A.J. Jenkins, WR, Illinois

Scouting reports of the wide receivers in the 2012 Draft.
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A.J. Jenkins, WR, Illinois

Postby Pudge » Tue Apr 24, 2012 9:52 pm

Illinois Senior
40: 4.39


Has good speed that shows ability to separate from corners, particularly on the crossing routes. Gets a good release and accelerates well to his top speed quickly off the line. Has the potential to be a vertical threat. Has an explosive first step after the catch and able to make the first defender miss in space. At times will lower the shoulder and try and run over a corner. Can adjust to the low throw and will extend for the ball to catch with his hands. ABle to adjust to the back-shoulder throw and will attack the ball in the air for the most part.


Doesn't play to his timed speed, as he's not a guy that has the elite speed to just run by corners on the go routes. Has inconsistent effort as a pass catcher, not finishing plays and routes on poorly thrown passes. Only gives perfunctory effort as a blocker and misses assignments there. Doesn't have reliable hands, having too many lapses in concentration. Doesn't really win in traffic because he doesn't use his body to get position and won't consistently attack the ball. Will hear the footsteps at times when working along the sideline.


Jenkins is a talented and explosive receiver that has the vertical speed and abilities after the catch that NFL teams are looking for. But there is too much inconsistency to his game, and too often he plays soft or like he doesn't care. He was Illinois' top target in the passing game, and he certainly was held back quite a bit by an erratic passing game. It makes you wonder that if some of the issues with his effort was due to him being disengaged over frustration, but it's definitely a red flag that will need to be paid attention to. He was on the verge of transferring from Illinois after 2009, but the arrival of Paul Petrino as OC helped convinced him to stick it out.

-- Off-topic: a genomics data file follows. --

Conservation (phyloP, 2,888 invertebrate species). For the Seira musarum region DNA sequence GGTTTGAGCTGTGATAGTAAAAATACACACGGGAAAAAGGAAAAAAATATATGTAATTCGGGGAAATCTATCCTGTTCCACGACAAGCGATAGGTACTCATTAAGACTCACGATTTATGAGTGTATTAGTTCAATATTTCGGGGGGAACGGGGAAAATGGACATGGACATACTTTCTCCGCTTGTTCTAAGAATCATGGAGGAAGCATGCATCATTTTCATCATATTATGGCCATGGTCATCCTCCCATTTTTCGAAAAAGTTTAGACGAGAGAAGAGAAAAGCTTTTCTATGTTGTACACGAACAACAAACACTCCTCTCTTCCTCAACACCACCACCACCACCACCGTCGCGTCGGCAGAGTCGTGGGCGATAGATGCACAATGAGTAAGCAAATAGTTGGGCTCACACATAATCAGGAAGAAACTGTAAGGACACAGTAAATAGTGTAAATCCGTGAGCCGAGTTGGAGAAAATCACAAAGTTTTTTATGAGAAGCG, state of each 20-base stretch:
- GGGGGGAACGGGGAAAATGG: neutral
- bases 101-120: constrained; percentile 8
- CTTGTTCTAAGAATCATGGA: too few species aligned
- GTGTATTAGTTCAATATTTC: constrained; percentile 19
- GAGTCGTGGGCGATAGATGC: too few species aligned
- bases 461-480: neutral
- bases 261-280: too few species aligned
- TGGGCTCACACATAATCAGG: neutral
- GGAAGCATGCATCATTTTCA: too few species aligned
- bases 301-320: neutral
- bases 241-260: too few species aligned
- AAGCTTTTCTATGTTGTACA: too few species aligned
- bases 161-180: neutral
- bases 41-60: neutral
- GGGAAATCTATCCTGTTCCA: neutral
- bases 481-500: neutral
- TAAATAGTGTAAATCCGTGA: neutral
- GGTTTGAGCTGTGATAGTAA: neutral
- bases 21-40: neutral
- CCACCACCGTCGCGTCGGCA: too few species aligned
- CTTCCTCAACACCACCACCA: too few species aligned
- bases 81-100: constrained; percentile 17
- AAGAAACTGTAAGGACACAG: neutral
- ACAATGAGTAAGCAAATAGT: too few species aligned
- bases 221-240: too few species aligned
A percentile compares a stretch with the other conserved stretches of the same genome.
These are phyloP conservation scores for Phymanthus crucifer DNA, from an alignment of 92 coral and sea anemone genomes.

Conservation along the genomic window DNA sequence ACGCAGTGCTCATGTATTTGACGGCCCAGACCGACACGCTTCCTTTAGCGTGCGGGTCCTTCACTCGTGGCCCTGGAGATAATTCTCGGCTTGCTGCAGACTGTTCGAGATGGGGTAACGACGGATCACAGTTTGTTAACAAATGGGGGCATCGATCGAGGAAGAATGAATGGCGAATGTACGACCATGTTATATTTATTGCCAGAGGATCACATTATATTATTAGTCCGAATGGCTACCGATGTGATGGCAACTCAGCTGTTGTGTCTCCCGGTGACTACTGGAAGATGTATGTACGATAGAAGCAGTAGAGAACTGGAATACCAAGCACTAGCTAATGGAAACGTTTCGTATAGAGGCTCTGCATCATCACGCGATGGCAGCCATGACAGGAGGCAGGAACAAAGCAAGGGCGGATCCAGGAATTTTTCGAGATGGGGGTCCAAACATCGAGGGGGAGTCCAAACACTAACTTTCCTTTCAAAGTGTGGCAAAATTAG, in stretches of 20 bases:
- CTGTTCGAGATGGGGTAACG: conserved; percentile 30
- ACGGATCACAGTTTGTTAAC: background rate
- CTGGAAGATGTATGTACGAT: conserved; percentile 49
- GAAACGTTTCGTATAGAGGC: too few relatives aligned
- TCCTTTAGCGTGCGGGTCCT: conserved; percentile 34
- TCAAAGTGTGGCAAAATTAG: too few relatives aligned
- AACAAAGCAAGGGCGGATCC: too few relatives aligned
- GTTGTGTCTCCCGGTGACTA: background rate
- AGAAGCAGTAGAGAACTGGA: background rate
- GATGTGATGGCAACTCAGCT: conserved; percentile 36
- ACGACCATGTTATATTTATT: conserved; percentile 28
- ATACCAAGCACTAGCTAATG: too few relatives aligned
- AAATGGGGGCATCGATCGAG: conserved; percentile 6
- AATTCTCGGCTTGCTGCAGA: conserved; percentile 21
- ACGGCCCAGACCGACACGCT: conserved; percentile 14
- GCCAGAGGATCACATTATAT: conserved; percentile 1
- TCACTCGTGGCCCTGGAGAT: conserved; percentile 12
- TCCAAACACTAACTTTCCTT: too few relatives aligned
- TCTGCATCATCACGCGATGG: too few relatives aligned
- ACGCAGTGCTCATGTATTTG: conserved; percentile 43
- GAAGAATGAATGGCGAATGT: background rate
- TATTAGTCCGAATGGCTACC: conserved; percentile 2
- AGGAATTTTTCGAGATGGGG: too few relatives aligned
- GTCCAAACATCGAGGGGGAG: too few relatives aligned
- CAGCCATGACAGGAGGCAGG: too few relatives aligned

(11/12) vs. Michigan: 19 targets, 8 rec., 103 yds (12.9 avg), 20 YAC (2.5 avg), 0 TDs, 3 drops
(12/31) vs. UCLA: 12 tgt., 6 rec. 80 yds (13.3 avg), 57 YAC (9.5 avg), 1 TDS, 1 drop


2011: 13 GP/12 GS, 90 catches, 1276 yds, 14.2 avg, 8 TDs; 5 KOR, 15.8 avg, 0 TDS
2010: 13/9-56-746-13.3-7
2009: 8/3-10-123-12.3-1; 11-18.5-0
2008: 12/1-11-287-26.1-3; 22-22.3-1

- missed time in spring prior to 2011 with a wrist injury
- missed 2 games in 2009 due to a knee injury